Post Classifieds

Low interest in freshmen elections

By Lizzie Glaser
On September 28, 2011

Due to the low amount of interest from freshmen in the first year senate elections, the Board of Elections has decided to add two write-in ballots to the election ticket this year.

"Generally speaking, our voter trends are down," Board of

Elections Chair Nate Fischer said. "We work with voter participation, but there's only so many things you can do to promote something. You can put flyers in every wing of Alter Hall and big posters up in Gallagher [Student Center], but as students are more spread out across campus because

of the new developments, you're not going to get as much student traffic in those places. There's not much left we can do." While traditionally the ticket only features one

space for write-in-candidates, this year there are only

two eligible candidates running for election, leaving two

vacant senate spots for first-year students. The four senate vacancies allotted for freshmen will be filled by the four students receiving the highest number of votes, meaning

that the open senate seats could potentially go to all write-in candidates, even though there are two eligible candidates on the ballot. "Because students have four

votes for the election, allowing two places for write-in candidates is the fairest way to conduct this specific election," Fischer said. Voting began today at 8 a.m.

and will continue until 4 p.m. on Thursday. Any student, both graduate and undergraduate, is eligible to vote. The names of write-in candidates must be spelled correctly or the votes are nullified. Once the polling locations close, the Board of Elections will tally the results and verify them with Dr. Luther Smith, dean of students. Smith will call any write-in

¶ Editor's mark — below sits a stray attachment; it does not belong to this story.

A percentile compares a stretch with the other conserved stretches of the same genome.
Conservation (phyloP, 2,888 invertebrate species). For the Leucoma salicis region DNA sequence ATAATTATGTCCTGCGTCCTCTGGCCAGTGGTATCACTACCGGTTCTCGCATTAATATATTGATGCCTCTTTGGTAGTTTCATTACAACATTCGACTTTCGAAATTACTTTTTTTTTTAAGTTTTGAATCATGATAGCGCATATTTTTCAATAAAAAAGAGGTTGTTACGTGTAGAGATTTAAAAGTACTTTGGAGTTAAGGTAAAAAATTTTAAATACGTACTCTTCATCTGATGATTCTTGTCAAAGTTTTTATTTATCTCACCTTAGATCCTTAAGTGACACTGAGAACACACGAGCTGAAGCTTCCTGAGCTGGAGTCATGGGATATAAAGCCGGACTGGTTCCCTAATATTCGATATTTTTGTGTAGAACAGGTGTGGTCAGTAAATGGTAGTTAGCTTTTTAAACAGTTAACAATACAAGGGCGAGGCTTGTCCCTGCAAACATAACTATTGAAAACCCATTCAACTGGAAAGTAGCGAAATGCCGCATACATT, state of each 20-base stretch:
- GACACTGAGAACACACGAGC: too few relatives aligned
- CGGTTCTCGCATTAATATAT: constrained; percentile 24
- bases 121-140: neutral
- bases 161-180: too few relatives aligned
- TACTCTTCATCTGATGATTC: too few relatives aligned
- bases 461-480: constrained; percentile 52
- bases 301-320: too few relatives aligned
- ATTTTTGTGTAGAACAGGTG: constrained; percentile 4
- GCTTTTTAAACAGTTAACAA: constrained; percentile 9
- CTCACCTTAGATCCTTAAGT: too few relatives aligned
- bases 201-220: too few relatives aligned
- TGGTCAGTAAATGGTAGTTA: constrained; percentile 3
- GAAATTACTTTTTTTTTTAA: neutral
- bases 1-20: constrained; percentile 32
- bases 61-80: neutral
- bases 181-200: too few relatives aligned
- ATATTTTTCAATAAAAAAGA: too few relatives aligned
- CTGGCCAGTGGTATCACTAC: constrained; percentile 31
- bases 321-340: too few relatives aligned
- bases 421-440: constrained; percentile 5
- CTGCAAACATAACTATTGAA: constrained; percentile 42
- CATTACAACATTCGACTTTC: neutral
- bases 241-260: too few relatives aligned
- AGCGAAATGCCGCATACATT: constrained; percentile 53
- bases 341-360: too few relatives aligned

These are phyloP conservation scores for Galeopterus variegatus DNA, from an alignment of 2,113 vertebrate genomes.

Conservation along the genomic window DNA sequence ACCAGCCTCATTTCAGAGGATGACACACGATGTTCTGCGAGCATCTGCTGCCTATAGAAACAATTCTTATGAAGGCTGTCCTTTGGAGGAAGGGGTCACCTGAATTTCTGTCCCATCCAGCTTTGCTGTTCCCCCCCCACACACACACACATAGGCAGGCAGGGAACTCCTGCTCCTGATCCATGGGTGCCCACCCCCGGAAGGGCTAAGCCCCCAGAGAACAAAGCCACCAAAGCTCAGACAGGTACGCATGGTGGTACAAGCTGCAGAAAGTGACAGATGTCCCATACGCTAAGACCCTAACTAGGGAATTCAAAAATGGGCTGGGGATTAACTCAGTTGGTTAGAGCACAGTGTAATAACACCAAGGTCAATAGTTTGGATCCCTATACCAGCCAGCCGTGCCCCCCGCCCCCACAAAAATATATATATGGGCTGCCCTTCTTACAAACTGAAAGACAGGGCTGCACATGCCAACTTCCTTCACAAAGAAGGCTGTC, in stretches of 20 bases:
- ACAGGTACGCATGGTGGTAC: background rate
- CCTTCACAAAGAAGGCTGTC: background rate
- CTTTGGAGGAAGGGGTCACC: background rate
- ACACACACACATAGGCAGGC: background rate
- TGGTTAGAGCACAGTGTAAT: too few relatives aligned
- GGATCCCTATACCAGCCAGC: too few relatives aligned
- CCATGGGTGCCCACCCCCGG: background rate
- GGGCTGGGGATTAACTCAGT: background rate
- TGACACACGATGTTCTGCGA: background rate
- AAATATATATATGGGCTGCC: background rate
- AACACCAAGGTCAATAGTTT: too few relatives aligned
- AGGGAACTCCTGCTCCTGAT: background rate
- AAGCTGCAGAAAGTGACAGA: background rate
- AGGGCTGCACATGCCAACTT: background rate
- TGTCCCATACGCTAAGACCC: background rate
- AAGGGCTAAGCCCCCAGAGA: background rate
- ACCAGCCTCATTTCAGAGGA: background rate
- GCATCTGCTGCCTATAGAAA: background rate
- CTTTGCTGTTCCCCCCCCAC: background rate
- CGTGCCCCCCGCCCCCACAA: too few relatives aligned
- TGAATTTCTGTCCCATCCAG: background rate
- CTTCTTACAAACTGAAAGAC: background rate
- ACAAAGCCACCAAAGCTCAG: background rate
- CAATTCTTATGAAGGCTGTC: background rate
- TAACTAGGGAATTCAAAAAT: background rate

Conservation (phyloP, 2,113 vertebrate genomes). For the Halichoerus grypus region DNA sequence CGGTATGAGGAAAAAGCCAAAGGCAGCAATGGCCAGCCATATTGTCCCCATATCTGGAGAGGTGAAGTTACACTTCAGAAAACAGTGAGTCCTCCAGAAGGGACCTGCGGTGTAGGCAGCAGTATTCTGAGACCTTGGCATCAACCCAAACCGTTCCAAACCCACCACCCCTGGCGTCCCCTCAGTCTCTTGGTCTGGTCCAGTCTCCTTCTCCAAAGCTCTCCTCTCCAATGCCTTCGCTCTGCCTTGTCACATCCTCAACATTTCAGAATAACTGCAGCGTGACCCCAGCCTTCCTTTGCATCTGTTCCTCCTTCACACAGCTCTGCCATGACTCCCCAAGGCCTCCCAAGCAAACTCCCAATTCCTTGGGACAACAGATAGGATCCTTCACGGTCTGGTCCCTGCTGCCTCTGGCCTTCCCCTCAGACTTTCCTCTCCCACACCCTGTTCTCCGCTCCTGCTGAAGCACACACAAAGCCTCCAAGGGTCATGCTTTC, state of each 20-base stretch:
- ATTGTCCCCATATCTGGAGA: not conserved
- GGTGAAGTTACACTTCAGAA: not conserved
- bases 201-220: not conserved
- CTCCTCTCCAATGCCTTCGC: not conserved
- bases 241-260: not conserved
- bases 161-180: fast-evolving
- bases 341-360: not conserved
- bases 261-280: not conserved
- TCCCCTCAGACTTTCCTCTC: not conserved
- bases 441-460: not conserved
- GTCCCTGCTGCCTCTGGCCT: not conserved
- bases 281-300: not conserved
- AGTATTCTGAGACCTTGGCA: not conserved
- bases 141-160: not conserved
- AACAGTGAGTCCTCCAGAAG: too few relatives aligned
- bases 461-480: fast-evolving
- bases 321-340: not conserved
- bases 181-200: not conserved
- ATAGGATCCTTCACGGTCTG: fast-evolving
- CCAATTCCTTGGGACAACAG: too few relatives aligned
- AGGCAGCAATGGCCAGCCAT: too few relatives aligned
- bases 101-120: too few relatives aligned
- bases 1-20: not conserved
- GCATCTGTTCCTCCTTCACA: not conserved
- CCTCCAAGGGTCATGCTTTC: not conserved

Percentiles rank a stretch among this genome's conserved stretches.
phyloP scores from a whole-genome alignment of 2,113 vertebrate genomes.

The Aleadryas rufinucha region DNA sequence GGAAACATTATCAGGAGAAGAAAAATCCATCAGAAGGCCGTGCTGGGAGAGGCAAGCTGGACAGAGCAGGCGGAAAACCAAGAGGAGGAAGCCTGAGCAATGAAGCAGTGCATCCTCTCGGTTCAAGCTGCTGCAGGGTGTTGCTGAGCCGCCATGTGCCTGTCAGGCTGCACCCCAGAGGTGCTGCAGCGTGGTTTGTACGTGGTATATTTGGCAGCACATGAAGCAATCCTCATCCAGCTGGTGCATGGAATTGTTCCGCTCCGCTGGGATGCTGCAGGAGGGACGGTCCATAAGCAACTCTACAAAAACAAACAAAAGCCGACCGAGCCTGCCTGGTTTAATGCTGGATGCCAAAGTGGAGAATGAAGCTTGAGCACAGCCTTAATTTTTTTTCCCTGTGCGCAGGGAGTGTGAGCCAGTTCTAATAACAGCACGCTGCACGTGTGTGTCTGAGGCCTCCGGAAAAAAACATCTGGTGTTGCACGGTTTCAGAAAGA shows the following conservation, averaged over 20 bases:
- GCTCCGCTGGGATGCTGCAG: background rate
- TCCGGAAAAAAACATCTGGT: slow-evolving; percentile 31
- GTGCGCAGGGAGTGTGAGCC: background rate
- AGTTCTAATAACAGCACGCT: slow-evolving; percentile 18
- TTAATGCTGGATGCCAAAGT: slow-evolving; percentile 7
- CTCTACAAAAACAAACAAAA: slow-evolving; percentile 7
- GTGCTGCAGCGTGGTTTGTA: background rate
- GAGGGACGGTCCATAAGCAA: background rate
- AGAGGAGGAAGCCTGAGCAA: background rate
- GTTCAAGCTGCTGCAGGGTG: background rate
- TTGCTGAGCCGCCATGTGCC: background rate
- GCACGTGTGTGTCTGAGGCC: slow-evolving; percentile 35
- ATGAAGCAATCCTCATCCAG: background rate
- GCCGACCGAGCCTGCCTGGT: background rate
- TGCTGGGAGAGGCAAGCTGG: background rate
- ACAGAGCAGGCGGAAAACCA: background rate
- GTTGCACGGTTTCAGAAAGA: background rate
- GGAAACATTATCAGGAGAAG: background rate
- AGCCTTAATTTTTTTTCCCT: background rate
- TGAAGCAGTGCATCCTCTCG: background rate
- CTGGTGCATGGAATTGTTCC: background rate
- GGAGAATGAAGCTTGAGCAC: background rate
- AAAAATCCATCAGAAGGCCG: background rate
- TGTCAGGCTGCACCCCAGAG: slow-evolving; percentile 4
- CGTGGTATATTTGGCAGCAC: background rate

candidates and ask them to accept the position, and the newly-elected Senators will begin their terms on Monday.

In order to be eligible for senate elections, students must attend one of several informational meetings, get 100 signatures of their peers supporting their candidacy, attend at least one senate meeting confirmed by senate Legislative Vice President Brock McMorran and be available for meetings between 3 p.m. and 5 p.m. on Monday afternoons. Because write-in candidates do not formally campaign, they do not need to meet all these requirements.

They are only required to be in good academic standing

and be available for meetings on Monday afternoons.

Despite this disinterest in senate elections from the freshmen class, the Student Government Association (SGA) is not discouraged. "We had 40 to 60 people

sign up on Club Day to whom we sent personal e-mails and 13 attended our informational meetings," Senate Coordinator Seth Walsh said. The Board of Elections and

SGA actually improved election promotions this year, sending out personal e-mails and Facebook events as well distributing flyers about the informational sessions.

"We put more effort into trying to get people to run this year, but unfortunately it doesn't seem to have paid off," Walsh said. "The interest just wasn't there." In contrast, the Student

Activities Council (SAC) had 18 applicants for only eight positions, and likewise eight people applied for the three senate vacancies left by the resignation of write-in candidates early in the year. "The interest in SGA is still there, so [senate] is going to re-evaluate what we need to do," Walsh said. "We're in the early stages of deciding what to do for spring [election] recruitment, and what we decide will be based on what we discover as to why there was a poor turnout this time." Fischer speculates that the low interest level is a result of a shift in student priorities due to

the economy. "So many students are trying to finish school in three years to save money, or are working part-time or full-time jobs to pay for their education. They are more focused on other things. It's not just SGA that's suffering;

there's low involvement all around," Fischer said.

SGA will also be working closely with the Board of Elections to update the election code as part of its triennial revision. The new code, which should be completed by the end of November, will adapt the election process to the new physical and technological developments on campus.


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